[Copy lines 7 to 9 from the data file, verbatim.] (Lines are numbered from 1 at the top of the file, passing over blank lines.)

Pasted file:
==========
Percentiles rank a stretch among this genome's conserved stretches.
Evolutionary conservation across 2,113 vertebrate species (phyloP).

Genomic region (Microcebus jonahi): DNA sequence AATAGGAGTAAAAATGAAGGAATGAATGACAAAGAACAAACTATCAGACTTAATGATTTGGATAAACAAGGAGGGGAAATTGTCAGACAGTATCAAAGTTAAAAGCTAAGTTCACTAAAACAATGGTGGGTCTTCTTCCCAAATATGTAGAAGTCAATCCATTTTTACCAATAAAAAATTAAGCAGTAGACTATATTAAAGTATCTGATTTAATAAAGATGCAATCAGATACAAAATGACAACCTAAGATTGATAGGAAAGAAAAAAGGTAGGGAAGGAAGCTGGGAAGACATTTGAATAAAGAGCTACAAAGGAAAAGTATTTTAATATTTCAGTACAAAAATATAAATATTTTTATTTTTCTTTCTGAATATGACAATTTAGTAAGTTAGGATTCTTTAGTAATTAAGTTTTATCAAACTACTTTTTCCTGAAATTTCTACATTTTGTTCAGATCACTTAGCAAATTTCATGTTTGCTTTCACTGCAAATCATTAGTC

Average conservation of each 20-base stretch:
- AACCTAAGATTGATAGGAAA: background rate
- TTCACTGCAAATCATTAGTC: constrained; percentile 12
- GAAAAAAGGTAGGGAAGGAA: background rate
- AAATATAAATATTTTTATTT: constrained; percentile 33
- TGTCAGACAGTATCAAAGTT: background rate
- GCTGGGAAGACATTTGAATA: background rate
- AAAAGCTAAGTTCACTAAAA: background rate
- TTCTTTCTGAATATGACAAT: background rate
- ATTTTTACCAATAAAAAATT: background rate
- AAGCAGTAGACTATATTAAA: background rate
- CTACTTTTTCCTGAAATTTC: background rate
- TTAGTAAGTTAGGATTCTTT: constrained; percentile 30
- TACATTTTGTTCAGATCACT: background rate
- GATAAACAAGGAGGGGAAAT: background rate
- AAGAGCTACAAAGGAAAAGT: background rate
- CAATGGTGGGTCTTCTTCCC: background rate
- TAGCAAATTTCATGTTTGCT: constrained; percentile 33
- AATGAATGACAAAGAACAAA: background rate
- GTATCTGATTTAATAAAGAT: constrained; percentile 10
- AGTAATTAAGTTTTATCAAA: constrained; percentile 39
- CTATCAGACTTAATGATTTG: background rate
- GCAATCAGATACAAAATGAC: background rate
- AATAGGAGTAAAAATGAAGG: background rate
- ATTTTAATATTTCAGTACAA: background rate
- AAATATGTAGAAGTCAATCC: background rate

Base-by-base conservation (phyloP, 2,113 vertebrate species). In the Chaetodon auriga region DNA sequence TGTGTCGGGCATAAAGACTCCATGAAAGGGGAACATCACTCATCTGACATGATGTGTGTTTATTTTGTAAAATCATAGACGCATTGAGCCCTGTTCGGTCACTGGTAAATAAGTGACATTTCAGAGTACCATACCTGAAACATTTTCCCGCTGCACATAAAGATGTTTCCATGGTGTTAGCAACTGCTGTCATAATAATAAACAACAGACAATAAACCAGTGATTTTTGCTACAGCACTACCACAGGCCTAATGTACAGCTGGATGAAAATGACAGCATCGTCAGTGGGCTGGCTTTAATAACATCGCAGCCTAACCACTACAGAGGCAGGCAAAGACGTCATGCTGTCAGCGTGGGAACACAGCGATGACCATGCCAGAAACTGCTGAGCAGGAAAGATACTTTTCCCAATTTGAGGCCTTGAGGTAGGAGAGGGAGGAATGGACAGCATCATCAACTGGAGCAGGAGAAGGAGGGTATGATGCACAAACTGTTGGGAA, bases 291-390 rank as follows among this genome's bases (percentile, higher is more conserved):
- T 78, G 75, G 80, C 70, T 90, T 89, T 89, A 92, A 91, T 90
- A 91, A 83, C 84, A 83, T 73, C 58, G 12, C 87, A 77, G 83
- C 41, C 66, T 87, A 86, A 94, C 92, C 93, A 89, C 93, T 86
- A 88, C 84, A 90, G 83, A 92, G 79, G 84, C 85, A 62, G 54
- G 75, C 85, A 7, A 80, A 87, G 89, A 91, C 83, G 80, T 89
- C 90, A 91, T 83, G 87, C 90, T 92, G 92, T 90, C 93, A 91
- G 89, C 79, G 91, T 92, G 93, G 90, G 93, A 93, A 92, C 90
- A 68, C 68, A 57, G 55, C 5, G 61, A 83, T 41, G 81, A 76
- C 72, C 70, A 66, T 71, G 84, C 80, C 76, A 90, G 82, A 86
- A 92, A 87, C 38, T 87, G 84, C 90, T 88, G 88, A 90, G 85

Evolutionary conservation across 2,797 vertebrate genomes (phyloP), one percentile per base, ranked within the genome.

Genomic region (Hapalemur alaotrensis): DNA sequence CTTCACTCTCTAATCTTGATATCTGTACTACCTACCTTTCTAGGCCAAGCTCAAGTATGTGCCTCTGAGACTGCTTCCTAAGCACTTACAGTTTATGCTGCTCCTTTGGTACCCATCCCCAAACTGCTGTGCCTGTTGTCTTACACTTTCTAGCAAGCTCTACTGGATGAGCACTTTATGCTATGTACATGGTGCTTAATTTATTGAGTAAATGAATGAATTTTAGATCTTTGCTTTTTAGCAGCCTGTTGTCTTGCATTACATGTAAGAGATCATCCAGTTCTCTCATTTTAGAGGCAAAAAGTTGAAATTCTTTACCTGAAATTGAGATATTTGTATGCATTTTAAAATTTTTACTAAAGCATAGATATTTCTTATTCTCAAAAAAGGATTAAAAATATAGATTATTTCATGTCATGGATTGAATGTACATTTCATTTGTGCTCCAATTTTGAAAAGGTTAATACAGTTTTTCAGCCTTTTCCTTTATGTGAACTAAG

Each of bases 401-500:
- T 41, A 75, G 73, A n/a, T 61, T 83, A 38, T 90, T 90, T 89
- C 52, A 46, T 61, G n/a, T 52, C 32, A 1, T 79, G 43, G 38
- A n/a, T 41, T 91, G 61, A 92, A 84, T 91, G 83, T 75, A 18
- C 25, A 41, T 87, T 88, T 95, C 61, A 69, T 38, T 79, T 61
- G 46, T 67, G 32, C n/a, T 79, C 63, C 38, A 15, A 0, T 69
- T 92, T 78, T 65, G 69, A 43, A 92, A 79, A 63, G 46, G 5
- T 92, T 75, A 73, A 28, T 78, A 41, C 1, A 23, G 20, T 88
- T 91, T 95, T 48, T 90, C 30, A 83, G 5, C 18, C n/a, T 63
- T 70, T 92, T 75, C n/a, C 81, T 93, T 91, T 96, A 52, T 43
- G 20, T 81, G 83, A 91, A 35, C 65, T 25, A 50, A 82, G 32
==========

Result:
- GAAAAAAGGTAGGGAAGGAA: background rate
- AAATATAAATATTTTTATTT: constrained; percentile 33
- TGTCAGACAGTATCAAAGTT: background rate